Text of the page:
Stanford economist Ronald McKinnon's "Exchange Rates under the East Asian Dollar Standard", just released by MIT Press, argues against adjusting exchange rates to fix trade imbalances. In an interview with China Economic Review, McKinnon maintains that pressure on Japan, Taiwan and South Korea to revalue their currencies had no impact on their trade surpluses with the United States. The problem with America's trade deficit, he says, lies in the US. Excerpts:
Q: You say that the US trade deficit with China has more to do with America's low savings rate than with the exchange rate. What happens when a major US trade partner revalues its currency?
A: Goods in East Asia are almost all dollar-invoiced in foreign trade so when the Chinese currency appreciates, it makes foreign direct investment into China less attractive. Insofar as the Chinese are holders of dollar assets, they would take a capital loss measured in renminbi and so the combination of these two things would mean imports would decline. And, although exports would become more expensive – because of the appreciation – with the fall in income and the fall in imports, you can't predict what would happen to the net trade balance.
Q: After the Plaza Accord forced the yen up in value, Japan reduced its costs by moving manufacturing out to Southeast Asia…
A: The East Asian countries are a sort of bloc that runs a large trade surplus with the US. Individual countries can have different experiences. China's net trade surplus multilaterally is not all that big. It's only about 2% of GNP. Japan's is bigger; Taiwan and Singapore have very big current account surpluses with China; and China has a big surplus with the US bilaterally. So the whole thing is like a big machine exporting into the American market. China is sort of the front man, but behind it are all these [components and raw materials] pouring into China from Japan, Taiwan, Singapore and other countries. So the main thing to understand is that changing the exchange rate of the East Asian bloc vis-?-vis the US will have no predictable effect on the US trade deficit other than a slowdown in growth of East Asian countries on the dollar standard. So you have to look for another explanation of such a large current account deficit. And this is where you look at the very low saving in the American economy – and the high fiscal deficit.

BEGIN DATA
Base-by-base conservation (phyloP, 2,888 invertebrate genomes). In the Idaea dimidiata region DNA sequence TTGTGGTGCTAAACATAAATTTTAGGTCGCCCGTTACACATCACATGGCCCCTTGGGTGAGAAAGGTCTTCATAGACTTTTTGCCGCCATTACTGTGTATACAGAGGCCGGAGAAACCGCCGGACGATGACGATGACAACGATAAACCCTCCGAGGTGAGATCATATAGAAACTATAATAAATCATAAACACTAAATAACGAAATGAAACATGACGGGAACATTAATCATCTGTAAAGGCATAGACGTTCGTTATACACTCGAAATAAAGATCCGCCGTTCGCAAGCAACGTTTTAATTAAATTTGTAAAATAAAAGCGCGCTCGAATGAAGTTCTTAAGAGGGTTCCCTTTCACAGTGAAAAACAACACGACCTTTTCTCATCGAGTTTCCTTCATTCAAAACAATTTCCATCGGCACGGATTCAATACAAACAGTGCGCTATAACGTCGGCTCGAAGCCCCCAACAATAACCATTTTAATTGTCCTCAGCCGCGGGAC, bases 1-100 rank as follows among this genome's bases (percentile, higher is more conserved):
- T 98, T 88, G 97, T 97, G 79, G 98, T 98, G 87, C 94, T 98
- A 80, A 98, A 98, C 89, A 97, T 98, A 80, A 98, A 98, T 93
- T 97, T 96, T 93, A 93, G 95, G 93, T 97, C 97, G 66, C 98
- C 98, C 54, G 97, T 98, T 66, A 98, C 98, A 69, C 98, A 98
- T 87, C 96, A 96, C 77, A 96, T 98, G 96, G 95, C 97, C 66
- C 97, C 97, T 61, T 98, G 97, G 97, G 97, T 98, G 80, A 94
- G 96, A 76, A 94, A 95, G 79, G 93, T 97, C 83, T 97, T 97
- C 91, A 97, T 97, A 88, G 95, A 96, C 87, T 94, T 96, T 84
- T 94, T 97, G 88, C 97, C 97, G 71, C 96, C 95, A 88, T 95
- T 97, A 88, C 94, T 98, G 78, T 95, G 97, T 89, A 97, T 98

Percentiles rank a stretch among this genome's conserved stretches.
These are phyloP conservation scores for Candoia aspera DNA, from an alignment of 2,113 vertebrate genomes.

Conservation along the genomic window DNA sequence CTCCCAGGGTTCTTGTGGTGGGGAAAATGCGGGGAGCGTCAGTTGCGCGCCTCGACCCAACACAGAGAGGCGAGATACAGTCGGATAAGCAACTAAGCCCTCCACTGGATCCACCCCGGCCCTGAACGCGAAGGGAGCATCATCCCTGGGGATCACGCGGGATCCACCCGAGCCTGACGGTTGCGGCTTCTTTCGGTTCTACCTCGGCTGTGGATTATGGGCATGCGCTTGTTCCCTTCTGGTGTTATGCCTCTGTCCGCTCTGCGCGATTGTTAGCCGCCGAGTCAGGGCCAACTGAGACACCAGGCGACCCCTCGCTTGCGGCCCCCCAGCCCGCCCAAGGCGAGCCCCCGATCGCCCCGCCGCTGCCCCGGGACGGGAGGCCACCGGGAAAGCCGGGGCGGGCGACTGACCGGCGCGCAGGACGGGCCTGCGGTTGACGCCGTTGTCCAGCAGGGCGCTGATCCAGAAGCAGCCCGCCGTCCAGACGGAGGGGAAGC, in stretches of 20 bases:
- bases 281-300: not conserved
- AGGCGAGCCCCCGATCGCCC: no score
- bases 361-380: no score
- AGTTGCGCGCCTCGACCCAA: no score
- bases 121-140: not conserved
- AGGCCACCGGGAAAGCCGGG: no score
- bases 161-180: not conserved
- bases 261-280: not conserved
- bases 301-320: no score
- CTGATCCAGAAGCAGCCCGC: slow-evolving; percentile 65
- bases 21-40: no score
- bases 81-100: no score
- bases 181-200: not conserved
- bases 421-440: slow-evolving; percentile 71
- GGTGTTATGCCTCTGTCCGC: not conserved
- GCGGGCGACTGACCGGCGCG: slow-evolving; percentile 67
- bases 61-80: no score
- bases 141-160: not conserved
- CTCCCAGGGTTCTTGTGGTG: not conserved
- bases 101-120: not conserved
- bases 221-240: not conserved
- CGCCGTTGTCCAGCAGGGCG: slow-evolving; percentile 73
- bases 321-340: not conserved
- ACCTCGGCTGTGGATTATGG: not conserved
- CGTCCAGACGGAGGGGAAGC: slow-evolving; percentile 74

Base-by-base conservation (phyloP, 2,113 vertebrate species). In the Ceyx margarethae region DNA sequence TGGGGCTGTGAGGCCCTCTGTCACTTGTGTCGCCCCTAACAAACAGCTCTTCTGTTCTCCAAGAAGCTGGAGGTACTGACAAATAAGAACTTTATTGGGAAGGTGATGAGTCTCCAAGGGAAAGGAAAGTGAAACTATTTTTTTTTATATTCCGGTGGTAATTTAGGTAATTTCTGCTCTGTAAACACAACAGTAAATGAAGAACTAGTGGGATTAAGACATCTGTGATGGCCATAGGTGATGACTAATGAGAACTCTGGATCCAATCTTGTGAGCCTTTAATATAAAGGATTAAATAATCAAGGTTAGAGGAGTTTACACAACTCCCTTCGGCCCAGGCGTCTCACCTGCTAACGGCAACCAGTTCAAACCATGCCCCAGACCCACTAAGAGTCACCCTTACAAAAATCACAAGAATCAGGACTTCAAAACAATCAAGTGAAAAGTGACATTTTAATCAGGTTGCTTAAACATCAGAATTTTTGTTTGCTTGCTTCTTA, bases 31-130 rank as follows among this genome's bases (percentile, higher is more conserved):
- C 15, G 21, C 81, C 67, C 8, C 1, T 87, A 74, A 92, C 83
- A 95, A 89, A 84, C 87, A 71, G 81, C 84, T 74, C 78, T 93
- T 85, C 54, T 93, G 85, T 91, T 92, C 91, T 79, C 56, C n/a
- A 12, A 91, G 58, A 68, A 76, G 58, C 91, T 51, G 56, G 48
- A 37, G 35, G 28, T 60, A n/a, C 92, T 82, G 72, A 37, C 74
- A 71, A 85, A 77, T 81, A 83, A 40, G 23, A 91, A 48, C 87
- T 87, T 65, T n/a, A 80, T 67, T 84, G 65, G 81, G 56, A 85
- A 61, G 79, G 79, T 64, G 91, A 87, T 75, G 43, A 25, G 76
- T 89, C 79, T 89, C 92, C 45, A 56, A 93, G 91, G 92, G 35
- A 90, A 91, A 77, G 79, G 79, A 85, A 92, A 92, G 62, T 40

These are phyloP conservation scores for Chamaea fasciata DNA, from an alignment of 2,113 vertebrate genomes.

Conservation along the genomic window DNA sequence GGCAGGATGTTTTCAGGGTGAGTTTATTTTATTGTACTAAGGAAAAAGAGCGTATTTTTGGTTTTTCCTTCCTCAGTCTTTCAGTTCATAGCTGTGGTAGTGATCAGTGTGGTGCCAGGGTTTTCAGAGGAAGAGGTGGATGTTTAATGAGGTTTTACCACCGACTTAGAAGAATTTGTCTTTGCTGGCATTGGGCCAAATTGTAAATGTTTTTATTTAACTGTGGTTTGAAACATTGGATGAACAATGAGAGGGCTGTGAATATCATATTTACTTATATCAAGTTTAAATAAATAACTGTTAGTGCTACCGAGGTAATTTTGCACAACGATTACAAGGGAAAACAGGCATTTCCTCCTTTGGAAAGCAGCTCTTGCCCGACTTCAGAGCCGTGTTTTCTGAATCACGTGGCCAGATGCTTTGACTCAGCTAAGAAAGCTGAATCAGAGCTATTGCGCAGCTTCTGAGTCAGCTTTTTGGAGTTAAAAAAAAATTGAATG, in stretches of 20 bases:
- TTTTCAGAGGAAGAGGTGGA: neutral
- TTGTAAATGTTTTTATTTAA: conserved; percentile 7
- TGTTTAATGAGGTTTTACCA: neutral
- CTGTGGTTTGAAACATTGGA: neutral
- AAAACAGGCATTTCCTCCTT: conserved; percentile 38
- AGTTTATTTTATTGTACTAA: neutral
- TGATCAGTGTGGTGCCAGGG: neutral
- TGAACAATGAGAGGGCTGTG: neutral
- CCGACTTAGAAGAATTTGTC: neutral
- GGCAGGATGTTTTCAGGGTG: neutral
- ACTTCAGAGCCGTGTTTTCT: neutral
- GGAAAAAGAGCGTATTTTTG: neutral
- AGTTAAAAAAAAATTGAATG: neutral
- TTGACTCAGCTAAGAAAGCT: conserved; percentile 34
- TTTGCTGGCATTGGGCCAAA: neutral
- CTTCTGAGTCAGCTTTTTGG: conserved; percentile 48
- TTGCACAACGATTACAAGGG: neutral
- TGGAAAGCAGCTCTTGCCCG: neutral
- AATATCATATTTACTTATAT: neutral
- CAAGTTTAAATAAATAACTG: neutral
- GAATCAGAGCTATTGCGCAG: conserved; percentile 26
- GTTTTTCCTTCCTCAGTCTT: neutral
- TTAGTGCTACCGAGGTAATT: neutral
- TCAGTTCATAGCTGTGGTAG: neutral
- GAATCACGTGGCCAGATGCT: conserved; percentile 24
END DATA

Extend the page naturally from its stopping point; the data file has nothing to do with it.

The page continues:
Q: How do savings rates compare?
A: American household savings are meager, probably less than 1% of GNP, whereas in East Asia, household savings can be 25% or 30%. You need household savings in the banking system to finance firms. But the US has hardly any, so US corporations instead draw on foreign savings, which have to be used to build up the normal level of investment in the US and to cover the government's fiscal deficit – and that's how the current account deficit adds up to 5% or 6% of GNP.
Q: What lessons might the US and China draw, looking at Europe's and Japan's sharply appreciated currencies?
A: If you look at Europe, with the euro, it's a more autonomous bloc than East Asia, so the dollar is not so dominant in intra-European trade, and Europeans lend in the world economy in their own currency more. And so, when the euro appreciates as it has – a lot, 30% or so in the last two years – this slows down the European economy. France and Germany are not doing so well in terms of economic growth, but it's not really devastating – whereas if you have an East Asian economy where all the trade around it is dollar- invoiced, and there are big holders of dollar assets within these economies, then an appreciation has a much stronger negative impact on output. So that's the big concern with China now – if they let go [of the peg], it's like being hit over the head in terms of economic growth, and they could suffer as Japan did with various appreciations of the yen from the mid '80s through the 1990s.
Q: Except in China, given unemployment, the impact would be devastating. Why is Washington so blind to these lessons?
A: It boils down to two things. The US government is always under mercantile pressure to do something, and, of course, they'll file antidumping suits and so forth. The WTO, fortunately, doesn't permit arbitrary increases in tariffs. However, the exchange rate is something that could potentially be manipulated, and various [administrations] have thought of getting foreigners to appreciate their currencies as a way of taking pressure off American industry. That was very true during the Japan-bashing period in the 1980s through the mid-1990s. The US government tends to listen to these arguments because they have a faulty theory of the trade balance – the idea that the country with the trade surplus should be forced to appreciate its currency to reduce the surplus. Every undergraduate studying international finance learns the elasticities model of the balance of trade – that when you appreciate your currency, the trade surplus should diminish. But there is an error in the model in that it assumes that the level of output or total spending in each economy remains unchanged. And what happens is, when you have an appreciation in an East Asian economy, income slumps and absorption slumps.